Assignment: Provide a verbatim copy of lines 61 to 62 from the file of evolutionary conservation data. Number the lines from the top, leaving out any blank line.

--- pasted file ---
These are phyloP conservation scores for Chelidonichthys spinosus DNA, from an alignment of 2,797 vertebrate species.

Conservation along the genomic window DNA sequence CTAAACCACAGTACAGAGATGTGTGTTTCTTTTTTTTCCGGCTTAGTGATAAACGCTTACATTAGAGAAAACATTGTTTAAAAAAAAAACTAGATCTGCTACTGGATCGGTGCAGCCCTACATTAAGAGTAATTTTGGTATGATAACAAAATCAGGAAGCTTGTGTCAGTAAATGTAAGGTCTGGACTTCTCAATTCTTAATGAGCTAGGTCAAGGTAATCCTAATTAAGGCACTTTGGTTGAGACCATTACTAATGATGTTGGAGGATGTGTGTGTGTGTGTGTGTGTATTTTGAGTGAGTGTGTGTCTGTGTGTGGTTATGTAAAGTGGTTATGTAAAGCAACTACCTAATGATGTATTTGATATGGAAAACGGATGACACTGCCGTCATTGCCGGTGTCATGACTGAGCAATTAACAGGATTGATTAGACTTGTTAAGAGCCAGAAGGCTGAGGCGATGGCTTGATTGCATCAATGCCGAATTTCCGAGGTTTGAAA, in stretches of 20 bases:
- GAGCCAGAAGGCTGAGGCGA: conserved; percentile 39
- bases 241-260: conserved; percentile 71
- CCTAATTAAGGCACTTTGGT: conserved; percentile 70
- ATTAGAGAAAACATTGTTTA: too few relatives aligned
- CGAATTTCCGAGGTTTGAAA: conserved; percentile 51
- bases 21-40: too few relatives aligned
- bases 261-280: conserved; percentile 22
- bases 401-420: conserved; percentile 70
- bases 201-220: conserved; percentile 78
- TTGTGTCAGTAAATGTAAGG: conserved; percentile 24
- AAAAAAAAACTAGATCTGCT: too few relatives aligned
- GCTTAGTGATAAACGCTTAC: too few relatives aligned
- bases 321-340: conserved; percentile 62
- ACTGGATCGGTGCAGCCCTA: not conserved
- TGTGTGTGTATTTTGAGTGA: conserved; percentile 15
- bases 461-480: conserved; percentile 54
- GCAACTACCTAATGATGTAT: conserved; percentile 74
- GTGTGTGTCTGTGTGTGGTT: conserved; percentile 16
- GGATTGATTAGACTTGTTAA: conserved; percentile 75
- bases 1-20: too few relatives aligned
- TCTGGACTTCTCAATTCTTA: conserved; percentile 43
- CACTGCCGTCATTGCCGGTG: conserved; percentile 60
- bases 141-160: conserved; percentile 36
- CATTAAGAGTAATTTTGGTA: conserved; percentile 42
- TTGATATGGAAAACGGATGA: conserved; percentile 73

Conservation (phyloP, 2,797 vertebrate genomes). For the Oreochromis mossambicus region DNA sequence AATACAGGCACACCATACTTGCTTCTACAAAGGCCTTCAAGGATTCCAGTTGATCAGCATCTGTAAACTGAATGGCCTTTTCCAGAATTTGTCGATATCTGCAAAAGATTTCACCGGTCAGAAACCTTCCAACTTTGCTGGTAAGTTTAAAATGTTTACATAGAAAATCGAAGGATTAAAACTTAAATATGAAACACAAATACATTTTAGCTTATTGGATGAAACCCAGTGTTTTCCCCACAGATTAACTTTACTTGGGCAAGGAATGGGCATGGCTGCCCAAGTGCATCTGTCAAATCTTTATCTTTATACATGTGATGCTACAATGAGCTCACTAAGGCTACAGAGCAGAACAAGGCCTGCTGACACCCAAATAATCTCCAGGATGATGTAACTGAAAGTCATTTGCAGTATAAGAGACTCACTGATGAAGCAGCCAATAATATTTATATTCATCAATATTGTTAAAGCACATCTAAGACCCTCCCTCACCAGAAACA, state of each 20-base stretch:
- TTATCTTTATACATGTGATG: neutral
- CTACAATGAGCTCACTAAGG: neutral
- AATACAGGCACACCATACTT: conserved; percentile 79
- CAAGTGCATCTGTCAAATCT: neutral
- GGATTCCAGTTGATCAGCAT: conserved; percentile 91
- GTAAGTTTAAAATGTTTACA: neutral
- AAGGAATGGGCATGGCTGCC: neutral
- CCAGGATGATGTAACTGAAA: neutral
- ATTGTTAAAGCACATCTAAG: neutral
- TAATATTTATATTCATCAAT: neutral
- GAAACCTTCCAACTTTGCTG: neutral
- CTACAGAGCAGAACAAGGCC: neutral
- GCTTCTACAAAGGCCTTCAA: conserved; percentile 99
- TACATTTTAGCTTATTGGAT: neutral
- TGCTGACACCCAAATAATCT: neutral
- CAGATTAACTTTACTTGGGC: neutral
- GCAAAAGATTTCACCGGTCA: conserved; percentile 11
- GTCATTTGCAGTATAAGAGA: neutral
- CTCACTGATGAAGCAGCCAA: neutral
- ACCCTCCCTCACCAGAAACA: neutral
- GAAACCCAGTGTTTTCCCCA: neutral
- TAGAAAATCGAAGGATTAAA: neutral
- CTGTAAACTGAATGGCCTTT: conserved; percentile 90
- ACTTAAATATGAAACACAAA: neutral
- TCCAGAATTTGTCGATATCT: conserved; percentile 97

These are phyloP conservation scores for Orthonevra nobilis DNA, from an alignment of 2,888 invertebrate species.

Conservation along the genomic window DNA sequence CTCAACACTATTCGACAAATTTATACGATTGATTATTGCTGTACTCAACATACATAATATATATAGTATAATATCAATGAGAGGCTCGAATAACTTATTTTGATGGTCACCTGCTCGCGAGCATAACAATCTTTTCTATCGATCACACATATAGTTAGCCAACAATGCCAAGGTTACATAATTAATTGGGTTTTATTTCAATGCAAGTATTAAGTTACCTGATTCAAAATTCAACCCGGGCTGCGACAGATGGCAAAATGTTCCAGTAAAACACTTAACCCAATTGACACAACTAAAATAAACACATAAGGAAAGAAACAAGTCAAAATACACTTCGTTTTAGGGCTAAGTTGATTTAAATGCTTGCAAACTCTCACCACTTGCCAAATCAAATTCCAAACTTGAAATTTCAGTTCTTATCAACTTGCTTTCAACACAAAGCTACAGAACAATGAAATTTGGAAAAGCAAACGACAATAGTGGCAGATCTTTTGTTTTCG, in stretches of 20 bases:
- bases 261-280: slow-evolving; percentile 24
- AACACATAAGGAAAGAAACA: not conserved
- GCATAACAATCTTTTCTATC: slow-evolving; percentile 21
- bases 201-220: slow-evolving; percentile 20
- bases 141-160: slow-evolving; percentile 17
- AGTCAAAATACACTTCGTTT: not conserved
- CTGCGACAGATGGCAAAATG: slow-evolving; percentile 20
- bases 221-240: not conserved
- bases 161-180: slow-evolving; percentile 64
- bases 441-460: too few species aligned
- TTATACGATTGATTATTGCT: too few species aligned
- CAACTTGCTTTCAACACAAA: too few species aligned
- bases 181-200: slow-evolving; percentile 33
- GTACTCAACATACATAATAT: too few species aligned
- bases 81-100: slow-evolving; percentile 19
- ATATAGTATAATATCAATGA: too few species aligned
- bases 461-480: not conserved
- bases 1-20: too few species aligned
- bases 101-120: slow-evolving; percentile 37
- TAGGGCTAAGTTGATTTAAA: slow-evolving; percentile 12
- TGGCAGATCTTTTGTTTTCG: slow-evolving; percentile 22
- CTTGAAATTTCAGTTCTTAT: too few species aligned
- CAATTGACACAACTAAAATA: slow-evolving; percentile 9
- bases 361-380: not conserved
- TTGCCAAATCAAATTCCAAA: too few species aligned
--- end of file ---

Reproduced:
- AGTCAAAATACACTTCGTTT: not conserved
- CTGCGACAGATGGCAAAATG: slow-evolving; percentile 20